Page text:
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American diplomat participates in UN IDAHOBiT event

Courtney Nemroff: Coronavirus disproportionately impacts LGBTQ people

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Acting U.S. Representative to the U.N. Economic and Social Council Courtney Nemroff. (Photo via Twitter)

 

A U.S. diplomat on Monday acknowledged the coronavirus pandemic continues to have a disproportionate impact on LGBTQ people around the world.

“The COVID pandemic really highlights the challenges for the LGBTQ community,” said Acting U.S. Representative to the U.N. Economic and Social Council (ECOSOC) Courtney Nemroff during a virtual event organized by the U.N. LGBTI Core Group that commemorated the International Day Against Homophobia, Transphobia and Biphobia. “We are particularly concerned about the fear, the real fear of discrimination against members of the community when they try to seek basic health care services.”

Nemroff added the issue is “something of concern to the U.S. as well.”

OutRight Action International Executive Director Jessica Stern moderated the IDAHOBiT event in which Victor Madrigal-Borloz, the U.N.’s LGBTQ rights watchdog, and diplomats from Nepal and other countries around the world participated. Billie Bryan, president of Colours Cayman, an advocacy group in the Cayman Islands, and Khawla Bouaziz, secretary general of Mawjoudin, a Tunisian LGBTQ rights organization, also spoke.

 

The IDAHOBiT event took place hours after a Ugandan court ordered the release of 19 LGBTQ people who were arrested at a shelter in the country’s capital of Kampala on March 29 and charged with violating coronavirus-related social distancing rules.

Uganda is among the dozens of countries in which consensual same-sex sexual relations remain criminalized. Nemroff made a broad reference to a campaign led by acting national intelligence director Richard Grenell, who is also the U.S. ambassador to Germany, that encourages nations to legalize homosexuality.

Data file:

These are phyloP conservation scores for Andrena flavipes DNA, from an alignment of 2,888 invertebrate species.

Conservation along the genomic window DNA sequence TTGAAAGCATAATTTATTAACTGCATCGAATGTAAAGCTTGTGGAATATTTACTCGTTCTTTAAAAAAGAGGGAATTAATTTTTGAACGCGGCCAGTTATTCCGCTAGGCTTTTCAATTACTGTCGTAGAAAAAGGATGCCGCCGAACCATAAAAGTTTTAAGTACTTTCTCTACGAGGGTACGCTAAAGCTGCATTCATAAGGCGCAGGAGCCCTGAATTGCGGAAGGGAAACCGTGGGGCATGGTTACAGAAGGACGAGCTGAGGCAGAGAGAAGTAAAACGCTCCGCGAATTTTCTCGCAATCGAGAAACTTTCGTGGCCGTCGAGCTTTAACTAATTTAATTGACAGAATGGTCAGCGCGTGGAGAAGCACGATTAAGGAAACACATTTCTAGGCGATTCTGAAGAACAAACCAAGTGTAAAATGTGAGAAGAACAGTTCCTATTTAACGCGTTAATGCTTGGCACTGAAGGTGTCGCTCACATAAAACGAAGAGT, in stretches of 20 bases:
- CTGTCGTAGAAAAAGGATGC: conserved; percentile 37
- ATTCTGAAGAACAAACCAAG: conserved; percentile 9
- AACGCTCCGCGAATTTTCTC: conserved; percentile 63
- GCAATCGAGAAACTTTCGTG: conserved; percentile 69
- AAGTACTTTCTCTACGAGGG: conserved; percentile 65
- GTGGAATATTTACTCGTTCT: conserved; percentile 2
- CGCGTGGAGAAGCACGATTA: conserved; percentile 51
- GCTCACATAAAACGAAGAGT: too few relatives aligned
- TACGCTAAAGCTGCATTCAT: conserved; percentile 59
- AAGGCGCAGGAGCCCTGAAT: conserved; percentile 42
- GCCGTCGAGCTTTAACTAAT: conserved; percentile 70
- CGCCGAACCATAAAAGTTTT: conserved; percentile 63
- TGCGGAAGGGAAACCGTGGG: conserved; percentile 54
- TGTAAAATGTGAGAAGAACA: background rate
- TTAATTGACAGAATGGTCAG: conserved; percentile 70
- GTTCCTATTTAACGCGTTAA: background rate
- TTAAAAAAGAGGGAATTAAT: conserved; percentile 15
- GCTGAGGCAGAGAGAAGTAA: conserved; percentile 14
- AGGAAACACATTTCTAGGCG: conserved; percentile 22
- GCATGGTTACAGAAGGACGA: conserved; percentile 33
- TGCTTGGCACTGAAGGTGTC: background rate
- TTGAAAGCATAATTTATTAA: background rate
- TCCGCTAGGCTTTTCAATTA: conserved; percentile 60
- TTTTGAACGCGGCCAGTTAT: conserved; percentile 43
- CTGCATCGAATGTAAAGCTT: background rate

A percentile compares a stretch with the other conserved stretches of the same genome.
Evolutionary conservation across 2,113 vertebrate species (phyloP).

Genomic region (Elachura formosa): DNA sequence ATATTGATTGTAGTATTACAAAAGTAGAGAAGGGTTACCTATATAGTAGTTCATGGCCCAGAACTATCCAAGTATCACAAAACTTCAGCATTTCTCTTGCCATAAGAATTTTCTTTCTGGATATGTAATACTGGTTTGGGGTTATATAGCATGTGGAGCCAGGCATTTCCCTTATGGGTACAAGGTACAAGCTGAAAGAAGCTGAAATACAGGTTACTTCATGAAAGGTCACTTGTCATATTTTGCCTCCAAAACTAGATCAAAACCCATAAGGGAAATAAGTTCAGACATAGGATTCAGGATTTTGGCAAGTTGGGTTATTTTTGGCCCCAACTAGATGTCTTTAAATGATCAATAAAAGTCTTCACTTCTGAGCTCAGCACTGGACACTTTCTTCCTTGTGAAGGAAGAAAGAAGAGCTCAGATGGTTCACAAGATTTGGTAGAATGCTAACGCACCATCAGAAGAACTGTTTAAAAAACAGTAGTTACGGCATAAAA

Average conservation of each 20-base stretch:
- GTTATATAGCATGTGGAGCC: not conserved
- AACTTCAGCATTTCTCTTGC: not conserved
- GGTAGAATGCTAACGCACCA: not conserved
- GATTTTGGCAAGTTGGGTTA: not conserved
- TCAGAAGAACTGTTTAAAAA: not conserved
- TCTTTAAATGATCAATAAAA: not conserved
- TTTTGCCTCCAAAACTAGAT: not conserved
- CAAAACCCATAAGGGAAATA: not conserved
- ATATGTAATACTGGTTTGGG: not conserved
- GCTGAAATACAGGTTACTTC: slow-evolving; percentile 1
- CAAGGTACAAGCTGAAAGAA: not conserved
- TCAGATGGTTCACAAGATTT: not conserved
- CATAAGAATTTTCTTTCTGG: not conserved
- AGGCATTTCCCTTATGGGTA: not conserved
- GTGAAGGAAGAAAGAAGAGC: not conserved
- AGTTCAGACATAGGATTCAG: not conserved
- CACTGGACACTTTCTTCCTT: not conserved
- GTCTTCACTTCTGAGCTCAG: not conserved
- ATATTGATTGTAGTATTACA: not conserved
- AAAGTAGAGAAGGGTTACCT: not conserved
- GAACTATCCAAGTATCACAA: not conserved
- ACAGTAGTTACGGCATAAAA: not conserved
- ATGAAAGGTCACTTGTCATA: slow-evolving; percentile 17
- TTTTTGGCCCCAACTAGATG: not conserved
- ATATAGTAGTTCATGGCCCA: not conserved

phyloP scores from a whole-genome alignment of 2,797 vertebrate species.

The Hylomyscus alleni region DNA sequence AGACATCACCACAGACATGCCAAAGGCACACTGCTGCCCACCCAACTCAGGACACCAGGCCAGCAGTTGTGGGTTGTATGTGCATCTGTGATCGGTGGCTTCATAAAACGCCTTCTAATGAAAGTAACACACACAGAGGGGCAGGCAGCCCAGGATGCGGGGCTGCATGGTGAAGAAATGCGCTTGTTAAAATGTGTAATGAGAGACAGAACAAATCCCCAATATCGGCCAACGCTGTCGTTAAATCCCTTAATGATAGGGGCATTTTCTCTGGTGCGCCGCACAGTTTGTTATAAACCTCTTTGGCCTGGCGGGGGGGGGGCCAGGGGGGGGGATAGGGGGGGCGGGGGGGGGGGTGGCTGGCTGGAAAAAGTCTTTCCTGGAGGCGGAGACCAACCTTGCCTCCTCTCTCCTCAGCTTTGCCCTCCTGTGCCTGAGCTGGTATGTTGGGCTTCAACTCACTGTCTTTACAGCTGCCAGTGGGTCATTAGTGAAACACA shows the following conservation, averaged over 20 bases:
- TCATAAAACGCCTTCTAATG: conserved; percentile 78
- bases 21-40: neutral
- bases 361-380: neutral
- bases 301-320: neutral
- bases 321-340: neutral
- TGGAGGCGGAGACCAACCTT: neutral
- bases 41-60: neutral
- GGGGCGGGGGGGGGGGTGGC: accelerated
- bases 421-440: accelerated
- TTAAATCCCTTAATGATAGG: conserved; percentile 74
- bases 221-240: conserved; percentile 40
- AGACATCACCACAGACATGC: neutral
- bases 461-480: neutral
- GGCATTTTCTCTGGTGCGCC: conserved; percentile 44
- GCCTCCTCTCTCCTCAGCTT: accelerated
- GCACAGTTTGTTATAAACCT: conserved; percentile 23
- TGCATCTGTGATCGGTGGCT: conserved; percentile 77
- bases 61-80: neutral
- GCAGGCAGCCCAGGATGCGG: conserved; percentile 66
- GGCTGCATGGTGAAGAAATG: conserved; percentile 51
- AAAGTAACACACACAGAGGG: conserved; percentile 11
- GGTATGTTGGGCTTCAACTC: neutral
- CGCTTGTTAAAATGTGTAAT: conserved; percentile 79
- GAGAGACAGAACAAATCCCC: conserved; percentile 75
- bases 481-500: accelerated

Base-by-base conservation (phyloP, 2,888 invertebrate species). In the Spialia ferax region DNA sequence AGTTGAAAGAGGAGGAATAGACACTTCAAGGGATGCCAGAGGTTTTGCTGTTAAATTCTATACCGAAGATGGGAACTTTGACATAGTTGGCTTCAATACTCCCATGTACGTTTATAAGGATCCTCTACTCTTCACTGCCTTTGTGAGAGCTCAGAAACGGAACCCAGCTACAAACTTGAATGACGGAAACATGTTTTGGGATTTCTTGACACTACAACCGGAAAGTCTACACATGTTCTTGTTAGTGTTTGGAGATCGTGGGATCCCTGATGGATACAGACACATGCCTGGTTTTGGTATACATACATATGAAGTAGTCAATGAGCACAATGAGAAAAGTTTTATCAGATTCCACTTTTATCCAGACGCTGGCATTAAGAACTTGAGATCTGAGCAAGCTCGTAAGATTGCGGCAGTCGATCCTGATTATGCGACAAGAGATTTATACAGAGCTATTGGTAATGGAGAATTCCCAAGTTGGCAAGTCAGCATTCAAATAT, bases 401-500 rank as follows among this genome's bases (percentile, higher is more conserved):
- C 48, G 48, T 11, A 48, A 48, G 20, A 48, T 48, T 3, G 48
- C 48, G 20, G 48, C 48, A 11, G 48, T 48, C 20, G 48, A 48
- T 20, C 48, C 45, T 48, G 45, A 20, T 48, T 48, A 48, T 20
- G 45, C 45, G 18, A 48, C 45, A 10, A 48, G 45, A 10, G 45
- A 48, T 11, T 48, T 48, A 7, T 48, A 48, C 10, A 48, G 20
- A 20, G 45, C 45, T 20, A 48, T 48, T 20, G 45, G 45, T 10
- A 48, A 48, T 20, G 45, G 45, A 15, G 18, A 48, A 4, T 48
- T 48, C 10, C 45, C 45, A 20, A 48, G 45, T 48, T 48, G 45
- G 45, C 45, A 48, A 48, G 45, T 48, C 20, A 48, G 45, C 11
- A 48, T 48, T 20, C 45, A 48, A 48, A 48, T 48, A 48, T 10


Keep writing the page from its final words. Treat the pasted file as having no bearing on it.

“The United States has put a special accent this year on … amplifying our efforts on decriminalization and on equality,” said Nemroff.

IDAHOBiT, which was previously known as the International Day Against Homophobia, commemorates the World Health Organization’s decision to declassify homosexuality as a mental disorder. Neither the White House, nor the State Department publicly acknowledged IDAHOBiT, but the U.S. Mission to the U.N. and many American embassies around the world did.

“In recognition of the International Day Against Homophobia, Transphobia, and Biphobia, the United States Mission to the United Nations reaffirms its commitment to the principle that ‘the inherent dignity and … the equal and inalienable rights of all members of the human family is the foundation of freedom, justice and peace in the world,'” reads a statement the U.S. Mission to the U.N. issued on Sunday. “Under the Universal Declaration of Human Rights, it is the duty of every nation to protect and defend the human rights and fundamental freedoms of all people.”

The U.S. Embassy in Spain on Sunday in a tweet said, “today and every day we affirm that human rights and fundamental freedoms are universal and that each person has the right to life, liberty and the pursuit of happiness.”

The U.S. Embassy in Kazakhstan in a statement it posted to its Twitter account said it “stands in solidarity with LGBTI Kazakhstanis and displays the rainbow flag today in recognition of this important day.”

The U.S. Embassy in Germany in a tweet noted consensual same-sex sexual relations remain criminalized in more than a third of the world’s countries.

This year’s IDAHOBiT commemorations took place against the backdrop of the pandemic that has killed more than 300,000 people around the world. They also coincide with continued criticism of the Trump administration’s domestic LGBTQ rights record and its overall foreign policy.

The U.S. is among the countries that are members of the U.N. LGBTI Core Group, which promotes LGBTQ rights at the U.N. The U.S. nevertheless did not sign the IDAHOBiT statement the group issued on Sunday.

“The Universal Declaration of Human Rights is clear: Human rights are universal and should apply equally to all people everywhere,” reads the statement. “Today and every day the UN LGBTI Core Group works to address the silence around the ongoing discrimination against LGBTI people globally.”

The statement further states the “ongoing public health crisis caused by the COVID-19 pandemic has presented unprecedented challenges that affect the global community as a whole but additionally have a particular and unique effect on those who face multiple and intersecting forms of discrimination, including LGBTI persons.”